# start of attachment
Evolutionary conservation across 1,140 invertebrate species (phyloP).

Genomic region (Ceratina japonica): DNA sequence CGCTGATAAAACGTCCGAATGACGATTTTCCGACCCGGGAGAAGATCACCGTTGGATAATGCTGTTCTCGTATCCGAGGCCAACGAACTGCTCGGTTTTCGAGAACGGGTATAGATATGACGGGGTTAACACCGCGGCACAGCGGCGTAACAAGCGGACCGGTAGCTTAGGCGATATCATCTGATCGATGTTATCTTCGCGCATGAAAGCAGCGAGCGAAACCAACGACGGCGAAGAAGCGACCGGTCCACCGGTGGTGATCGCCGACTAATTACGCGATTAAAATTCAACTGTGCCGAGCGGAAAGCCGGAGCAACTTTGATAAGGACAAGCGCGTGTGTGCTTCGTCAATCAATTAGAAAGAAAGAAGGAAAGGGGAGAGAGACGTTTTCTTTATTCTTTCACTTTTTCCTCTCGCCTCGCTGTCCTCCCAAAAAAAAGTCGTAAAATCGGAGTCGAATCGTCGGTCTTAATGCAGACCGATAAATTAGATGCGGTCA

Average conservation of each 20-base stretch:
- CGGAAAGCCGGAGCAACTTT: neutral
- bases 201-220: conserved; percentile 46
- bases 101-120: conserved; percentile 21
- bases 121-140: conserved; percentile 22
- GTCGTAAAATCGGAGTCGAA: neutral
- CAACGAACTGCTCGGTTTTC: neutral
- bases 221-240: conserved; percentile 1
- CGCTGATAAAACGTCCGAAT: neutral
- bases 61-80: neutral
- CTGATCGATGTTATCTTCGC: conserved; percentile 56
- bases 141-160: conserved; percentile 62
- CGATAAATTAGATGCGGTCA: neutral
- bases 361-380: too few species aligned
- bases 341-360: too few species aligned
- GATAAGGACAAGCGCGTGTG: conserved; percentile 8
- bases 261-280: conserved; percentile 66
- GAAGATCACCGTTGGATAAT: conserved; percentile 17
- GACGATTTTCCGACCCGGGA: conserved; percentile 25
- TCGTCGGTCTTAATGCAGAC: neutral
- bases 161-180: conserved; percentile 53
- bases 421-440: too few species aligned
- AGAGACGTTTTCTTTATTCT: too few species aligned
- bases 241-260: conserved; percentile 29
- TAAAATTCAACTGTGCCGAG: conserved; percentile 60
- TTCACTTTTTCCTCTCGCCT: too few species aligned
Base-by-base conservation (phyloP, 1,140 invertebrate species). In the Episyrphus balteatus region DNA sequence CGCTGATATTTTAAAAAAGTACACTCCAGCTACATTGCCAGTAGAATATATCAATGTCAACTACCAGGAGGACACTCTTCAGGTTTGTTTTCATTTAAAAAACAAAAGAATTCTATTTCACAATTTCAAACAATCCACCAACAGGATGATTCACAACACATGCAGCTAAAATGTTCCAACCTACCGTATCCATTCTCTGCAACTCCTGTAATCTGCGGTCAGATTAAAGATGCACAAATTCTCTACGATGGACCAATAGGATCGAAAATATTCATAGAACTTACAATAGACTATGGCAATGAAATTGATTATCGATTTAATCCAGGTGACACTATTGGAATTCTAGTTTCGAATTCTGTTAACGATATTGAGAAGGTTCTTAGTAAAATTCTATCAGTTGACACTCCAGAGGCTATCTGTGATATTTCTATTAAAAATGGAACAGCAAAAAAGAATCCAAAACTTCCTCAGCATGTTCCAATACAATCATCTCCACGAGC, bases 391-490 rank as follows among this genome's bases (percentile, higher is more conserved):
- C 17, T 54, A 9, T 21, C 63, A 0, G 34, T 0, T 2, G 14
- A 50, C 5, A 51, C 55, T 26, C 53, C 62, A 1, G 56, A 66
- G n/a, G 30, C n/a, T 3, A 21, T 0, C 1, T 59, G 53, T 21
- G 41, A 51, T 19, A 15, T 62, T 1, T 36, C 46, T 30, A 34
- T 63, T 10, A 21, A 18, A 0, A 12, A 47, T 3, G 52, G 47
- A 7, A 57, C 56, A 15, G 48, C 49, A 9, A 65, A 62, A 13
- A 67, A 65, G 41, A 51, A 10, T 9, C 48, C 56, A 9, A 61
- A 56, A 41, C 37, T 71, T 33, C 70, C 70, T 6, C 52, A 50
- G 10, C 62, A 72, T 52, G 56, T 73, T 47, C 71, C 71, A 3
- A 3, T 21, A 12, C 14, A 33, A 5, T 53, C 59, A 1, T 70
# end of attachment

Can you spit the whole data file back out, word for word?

Evolutionary conservation across 1,140 invertebrate species (phyloP).

Genomic region (Ceratina japonica): DNA sequence CGCTGATAAAACGTCCGAATGACGATTTTCCGACCCGGGAGAAGATCACCGTTGGATAATGCTGTTCTCGTATCCGAGGCCAACGAACTGCTCGGTTTTCGAGAACGGGTATAGATATGACGGGGTTAACACCGCGGCACAGCGGCGTAACAAGCGGACCGGTAGCTTAGGCGATATCATCTGATCGATGTTATCTTCGCGCATGAAAGCAGCGAGCGAAACCAACGACGGCGAAGAAGCGACCGGTCCACCGGTGGTGATCGCCGACTAATTACGCGATTAAAATTCAACTGTGCCGAGCGGAAAGCCGGAGCAACTTTGATAAGGACAAGCGCGTGTGTGCTTCGTCAATCAATTAGAAAGAAAGAAGGAAAGGGGAGAGAGACGTTTTCTTTATTCTTTCACTTTTTCCTCTCGCCTCGCTGTCCTCCCAAAAAAAAGTCGTAAAATCGGAGTCGAATCGTCGGTCTTAATGCAGACCGATAAATTAGATGCGGTCA

Average conservation of each 20-base stretch:
- CGGAAAGCCGGAGCAACTTT: neutral
- bases 201-220: conserved; percentile 46
- bases 101-120: conserved; percentile 21
- bases 121-140: conserved; percentile 22
- GTCGTAAAATCGGAGTCGAA: neutral
- CAACGAACTGCTCGGTTTTC: neutral
- bases 221-240: conserved; percentile 1
- CGCTGATAAAACGTCCGAAT: neutral
- bases 61-80: neutral
- CTGATCGATGTTATCTTCGC: conserved; percentile 56
- bases 141-160: conserved; percentile 62
- CGATAAATTAGATGCGGTCA: neutral
- bases 361-380: too few species aligned
- bases 341-360: too few species aligned
- GATAAGGACAAGCGCGTGTG: conserved; percentile 8
- bases 261-280: conserved; percentile 66
- GAAGATCACCGTTGGATAAT: conserved; percentile 17
- GACGATTTTCCGACCCGGGA: conserved; percentile 25
- TCGTCGGTCTTAATGCAGAC: neutral
- bases 161-180: conserved; percentile 53
- bases 421-440: too few species aligned
- AGAGACGTTTTCTTTATTCT: too few species aligned
- bases 241-260: conserved; percentile 29
- TAAAATTCAACTGTGCCGAG: conserved; percentile 60
- TTCACTTTTTCCTCTCGCCT: too few species aligned
Base-by-base conservation (phyloP, 1,140 invertebrate species). In the Episyrphus balteatus region DNA sequence CGCTGATATTTTAAAAAAGTACACTCCAGCTACATTGCCAGTAGAATATATCAATGTCAACTACCAGGAGGACACTCTTCAGGTTTGTTTTCATTTAAAAAACAAAAGAATTCTATTTCACAATTTCAAACAATCCACCAACAGGATGATTCACAACACATGCAGCTAAAATGTTCCAACCTACCGTATCCATTCTCTGCAACTCCTGTAATCTGCGGTCAGATTAAAGATGCACAAATTCTCTACGATGGACCAATAGGATCGAAAATATTCATAGAACTTACAATAGACTATGGCAATGAAATTGATTATCGATTTAATCCAGGTGACACTATTGGAATTCTAGTTTCGAATTCTGTTAACGATATTGAGAAGGTTCTTAGTAAAATTCTATCAGTTGACACTCCAGAGGCTATCTGTGATATTTCTATTAAAAATGGAACAGCAAAAAAGAATCCAAAACTTCCTCAGCATGTTCCAATACAATCATCTCCACGAGC, bases 391-490 rank as follows among this genome's bases (percentile, higher is more conserved):
- C 17, T 54, A 9, T 21, C 63, A 0, G 34, T 0, T 2, G 14
- A 50, C 5, A 51, C 55, T 26, C 53, C 62, A 1, G 56, A 66
- G n/a, G 30, C n/a, T 3, A 21, T 0, C 1, T 59, G 53, T 21
- G 41, A 51, T 19, A 15, T 62, T 1, T 36, C 46, T 30, A 34
- T 63, T 10, A 21, A 18, A 0, A 12, A 47, T 3, G 52, G 47
- A 7, A 57, C 56, A 15, G 48, C 49, A 9, A 65, A 62, A 13
- A 67, A 65, G 41, A 51, A 10, T 9, C 48, C 56, A 9, A 61
- A 56, A 41, C 37, T 71, T 33, C 70, C 70, T 6, C 52, A 50
- G 10, C 62, A 72, T 52, G 56, T 73, T 47, C 71, C 71, A 3
- A 3, T 21, A 12, C 14, A 33, A 5, T 53, C 59, A 1, T 70